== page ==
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Number of credit cards

My TransUnion score recently was 784. I closed out about a dozen of old credit cards that I haven't used in a long time. To my surprise, my score went down to 777. I called TransCredit (an affiliation of TransUnion) and was told that closing out the accounts resulted in the lower score but the score would rise a little later.
 
This all doesn't make sense to me. I was simply trying to protect myself against ID theft and I got penalized for it. Can someone explain how and why the number of credit cards makes a difference in scoring?
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Re: Number of credit cards

Utilization-  7 points, it could have been a lot worse-
 
Read the Credit 101 Thread- RTC101T

rll wrote:
My TransUnion score recently was 784. I closed out about a dozen of old credit cards that I haven't used in a long time. To my surprise, my score went down to 777. I called TransCredit (an affiliation of TransUnion) and was told that closing out the accounts resulted in the lower score but the score would rise a little later.
 
This all doesn't make sense to me. I was simply trying to protect myself against ID theft and I got penalized for it. Can someone explain how and why the number of credit cards makes a difference in scoring?



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Re: Number of credit cards

Hi, rll, welcome to the forums! What Timothy was cryptically saying is that when you close credit cards, their credit limits are no longer available to you. So when FICO calculates your util (= utilization, total balances owed on all cards divided by total of credit limits on all cards), the same balances owed are now divided by a smaller figure, so your util goes up, and your score often drops.

If you have any balances reporting to the CRA's (credit bureaus), even if you pay them off as soon as you get your statements, then your util probably rose, and so you lost some points.

Unless CC's have fees, or they just offend you so much that you can't bear to even look at them again, or you have problems keeping on top of what's due when, there is generally no real point in closing them. Check fused's post called Closing Credit Cards:

http://ficoforums.myfico.com/fico/board/message?board.id=creditcard&thread.id=16915

And as Timothy said, please read Credit Scoring 101 (see his link.) None of this will make any sense at all until you do.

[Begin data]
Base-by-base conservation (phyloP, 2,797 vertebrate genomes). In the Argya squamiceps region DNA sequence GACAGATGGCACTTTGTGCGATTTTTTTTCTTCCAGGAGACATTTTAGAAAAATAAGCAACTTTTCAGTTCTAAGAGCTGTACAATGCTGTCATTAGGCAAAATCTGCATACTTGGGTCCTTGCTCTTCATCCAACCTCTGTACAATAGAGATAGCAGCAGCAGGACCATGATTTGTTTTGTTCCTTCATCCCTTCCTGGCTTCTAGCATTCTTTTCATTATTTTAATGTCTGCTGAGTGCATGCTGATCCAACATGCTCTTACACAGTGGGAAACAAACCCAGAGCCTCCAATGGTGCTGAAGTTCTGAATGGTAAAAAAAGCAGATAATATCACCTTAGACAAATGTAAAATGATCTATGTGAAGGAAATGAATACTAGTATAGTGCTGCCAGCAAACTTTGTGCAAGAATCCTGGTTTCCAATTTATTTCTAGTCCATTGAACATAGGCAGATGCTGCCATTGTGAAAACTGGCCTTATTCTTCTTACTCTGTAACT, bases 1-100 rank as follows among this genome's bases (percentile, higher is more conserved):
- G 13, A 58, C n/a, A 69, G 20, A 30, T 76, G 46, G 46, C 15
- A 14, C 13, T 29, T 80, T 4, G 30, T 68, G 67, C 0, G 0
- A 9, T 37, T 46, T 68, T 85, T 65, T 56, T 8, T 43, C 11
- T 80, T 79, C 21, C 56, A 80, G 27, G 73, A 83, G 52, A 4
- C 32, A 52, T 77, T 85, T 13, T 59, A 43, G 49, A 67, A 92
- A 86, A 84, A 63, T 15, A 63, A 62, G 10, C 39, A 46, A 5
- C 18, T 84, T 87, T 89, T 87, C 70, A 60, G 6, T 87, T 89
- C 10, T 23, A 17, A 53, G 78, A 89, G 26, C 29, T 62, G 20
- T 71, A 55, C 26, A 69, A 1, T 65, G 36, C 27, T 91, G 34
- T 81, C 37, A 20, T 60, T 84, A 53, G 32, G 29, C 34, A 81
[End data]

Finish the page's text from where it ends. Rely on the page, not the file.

* Credit is a wonderful servant, but a terrible master. * Who's the boss --you or your credit?
FICO's: EQ 781 - TU 793 - EX 779 (from PSECU) - Done credit hunting; having fun with credit gardening. - EQ 590 on 5/14/2007
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Re: Number of credit cards

I was not being cryptic- I knew you would be along to put it in plain english- Thanks HTSU

haulingthescoreup wrote:
Hi, rll, welcome to the forums! What Timothy was cryptically saying is that when you close credit cards, their credit limits are no longer available to you. So when FICO calculates your util (= utilization, total balances owed on all cards divided by total of credit limits on all cards), the same balances owed are now divided by a smaller figure, so your util goes up, and your score often drops.

If you have any balances reporting to the CRA's (credit bureaus), even if you pay them off as soon as you get your statements, then your util probably rose, and so you lost some points.

Unless CC's have fees, or they just offend you so much that you can't bear to even look at them again, or you have problems keeping on top of what's due when, there is generally no real point in closing them. Check fused's post called Closing Credit Cards:

http://ficoforums.myfico.com/fico/board/message?board.id=creditcard&thread.id=16915

And as Timothy said, please read Credit Scoring 101 (see his link.) None of this will make any sense at all until you do.


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Re: Number of credit cards

rll - Your scores only dropped 7 points due to not having a big change in UTL......in 10 years when all these closed credit cards drop off your report, you will likely see a worse drop than 7 points.....
 
This is a part of the FICO model that I totally disagree with.   A closed account should stay on the report forever, or at least allow one or two to remain on the file for scoring purposes.
 
Or better yet, use the "date file opened" for each CRA as your "oldest age" date.   The way they do it now, closing accounts hurts a little now (i.e. lower avail. credit =  higher UTL = lower score) and alot later when the oldest and avg. age of accounts drops some or maybe alot when the tradelines fall off the report.
 
FICO should make this change for their next release.   But I probably have a better chance of winning the lottery then seeing this in my lifetime.
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Re: Number of credit cards

I suspect with a 784, your utility was already pretty low. I think what hurt you more was losing the history those old cards gave you.  
 
 
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Re: Number of credit cards



Boscoe wrote:
rll - Your scores only dropped 7 points due to not having a big change in UTL......in 10 years when all these closed credit cards drop off your report, you will likely see a worse drop than 7 points.....